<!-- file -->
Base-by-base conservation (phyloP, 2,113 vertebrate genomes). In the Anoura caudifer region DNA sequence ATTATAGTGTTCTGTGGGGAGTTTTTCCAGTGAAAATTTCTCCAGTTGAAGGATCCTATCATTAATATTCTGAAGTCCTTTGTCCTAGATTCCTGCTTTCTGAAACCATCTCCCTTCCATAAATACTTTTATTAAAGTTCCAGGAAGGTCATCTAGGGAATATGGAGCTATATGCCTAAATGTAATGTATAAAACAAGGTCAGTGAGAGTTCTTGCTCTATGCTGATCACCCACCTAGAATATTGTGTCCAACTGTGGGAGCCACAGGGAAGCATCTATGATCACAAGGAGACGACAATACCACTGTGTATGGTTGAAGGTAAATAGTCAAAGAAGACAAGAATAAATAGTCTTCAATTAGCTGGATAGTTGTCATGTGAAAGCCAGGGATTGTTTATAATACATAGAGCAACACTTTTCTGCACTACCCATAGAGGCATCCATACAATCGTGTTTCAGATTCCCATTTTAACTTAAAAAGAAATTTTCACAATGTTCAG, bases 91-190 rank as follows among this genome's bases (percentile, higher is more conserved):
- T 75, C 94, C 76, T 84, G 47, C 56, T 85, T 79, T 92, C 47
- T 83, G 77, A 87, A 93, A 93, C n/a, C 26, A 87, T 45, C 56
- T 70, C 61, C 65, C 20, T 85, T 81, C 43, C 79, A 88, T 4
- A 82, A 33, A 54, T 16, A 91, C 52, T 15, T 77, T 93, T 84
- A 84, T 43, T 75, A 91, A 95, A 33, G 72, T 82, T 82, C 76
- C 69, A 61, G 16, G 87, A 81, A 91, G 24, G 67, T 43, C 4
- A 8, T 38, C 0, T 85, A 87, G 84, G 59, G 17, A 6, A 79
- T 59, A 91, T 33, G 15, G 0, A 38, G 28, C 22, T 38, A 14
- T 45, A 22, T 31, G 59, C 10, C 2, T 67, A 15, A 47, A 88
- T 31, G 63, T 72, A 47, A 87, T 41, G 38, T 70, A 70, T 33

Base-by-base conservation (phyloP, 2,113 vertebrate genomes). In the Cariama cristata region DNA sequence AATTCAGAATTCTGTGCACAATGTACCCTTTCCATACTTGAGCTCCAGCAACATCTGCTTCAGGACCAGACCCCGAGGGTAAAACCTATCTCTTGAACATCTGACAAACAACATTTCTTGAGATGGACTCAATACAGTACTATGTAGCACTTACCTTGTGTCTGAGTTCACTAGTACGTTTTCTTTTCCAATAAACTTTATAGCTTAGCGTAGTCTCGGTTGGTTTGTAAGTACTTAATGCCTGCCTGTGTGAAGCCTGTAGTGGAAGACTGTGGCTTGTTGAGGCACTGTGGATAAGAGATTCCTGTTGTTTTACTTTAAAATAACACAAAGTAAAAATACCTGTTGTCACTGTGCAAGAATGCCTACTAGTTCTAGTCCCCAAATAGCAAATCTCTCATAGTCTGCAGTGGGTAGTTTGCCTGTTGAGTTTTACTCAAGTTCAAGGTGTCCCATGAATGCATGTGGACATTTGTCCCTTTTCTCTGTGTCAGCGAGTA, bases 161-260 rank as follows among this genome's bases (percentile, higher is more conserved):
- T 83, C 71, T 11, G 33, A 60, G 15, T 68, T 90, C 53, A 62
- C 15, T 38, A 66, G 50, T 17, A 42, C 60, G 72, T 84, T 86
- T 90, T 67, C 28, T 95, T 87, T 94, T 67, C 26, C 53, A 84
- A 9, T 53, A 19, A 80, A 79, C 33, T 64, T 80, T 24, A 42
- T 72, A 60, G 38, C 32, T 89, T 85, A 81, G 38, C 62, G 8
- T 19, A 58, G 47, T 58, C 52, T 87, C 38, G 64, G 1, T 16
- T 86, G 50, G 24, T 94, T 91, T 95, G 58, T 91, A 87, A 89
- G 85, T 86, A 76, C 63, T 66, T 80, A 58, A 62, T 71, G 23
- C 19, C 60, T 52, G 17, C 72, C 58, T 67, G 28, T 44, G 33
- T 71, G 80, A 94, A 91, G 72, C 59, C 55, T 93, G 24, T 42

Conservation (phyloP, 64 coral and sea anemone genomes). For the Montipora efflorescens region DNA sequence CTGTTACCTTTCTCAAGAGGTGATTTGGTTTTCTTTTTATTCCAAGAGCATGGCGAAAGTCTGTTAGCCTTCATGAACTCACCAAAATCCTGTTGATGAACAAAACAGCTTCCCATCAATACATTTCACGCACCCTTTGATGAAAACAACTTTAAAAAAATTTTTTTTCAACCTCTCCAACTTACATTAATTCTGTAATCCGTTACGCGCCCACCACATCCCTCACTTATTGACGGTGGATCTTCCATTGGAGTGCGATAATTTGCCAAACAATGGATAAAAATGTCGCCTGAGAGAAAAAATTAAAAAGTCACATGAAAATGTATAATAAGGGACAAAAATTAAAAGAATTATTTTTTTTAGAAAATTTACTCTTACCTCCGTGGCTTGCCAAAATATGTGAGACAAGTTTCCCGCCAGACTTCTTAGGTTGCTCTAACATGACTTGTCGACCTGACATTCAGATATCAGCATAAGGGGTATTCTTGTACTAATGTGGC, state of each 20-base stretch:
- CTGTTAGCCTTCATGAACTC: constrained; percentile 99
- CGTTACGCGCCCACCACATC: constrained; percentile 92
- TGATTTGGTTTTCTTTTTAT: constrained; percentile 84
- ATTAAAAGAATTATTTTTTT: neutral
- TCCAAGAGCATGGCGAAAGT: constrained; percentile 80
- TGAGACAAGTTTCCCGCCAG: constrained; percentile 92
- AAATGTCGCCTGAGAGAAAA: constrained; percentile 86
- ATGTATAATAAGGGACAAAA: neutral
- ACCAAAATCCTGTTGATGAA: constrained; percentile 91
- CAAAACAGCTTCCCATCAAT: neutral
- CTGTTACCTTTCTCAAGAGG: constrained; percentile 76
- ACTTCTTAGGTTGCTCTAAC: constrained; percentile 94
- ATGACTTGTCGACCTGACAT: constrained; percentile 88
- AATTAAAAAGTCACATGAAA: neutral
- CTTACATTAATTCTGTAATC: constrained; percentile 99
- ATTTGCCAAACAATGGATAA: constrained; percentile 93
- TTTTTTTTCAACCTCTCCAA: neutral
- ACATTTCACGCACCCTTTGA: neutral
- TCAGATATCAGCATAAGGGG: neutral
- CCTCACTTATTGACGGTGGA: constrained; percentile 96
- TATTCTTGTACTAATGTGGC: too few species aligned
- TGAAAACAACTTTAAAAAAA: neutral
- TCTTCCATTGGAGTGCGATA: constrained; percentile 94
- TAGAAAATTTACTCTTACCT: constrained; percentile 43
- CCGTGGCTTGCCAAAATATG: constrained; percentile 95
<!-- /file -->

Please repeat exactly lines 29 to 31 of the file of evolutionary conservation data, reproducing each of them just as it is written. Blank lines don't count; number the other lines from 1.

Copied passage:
- TGAGACAAGTTTCCCGCCAG: constrained; percentile 92
- AAATGTCGCCTGAGAGAAAA: constrained; percentile 86
- ATGTATAATAAGGGACAAAA: neutral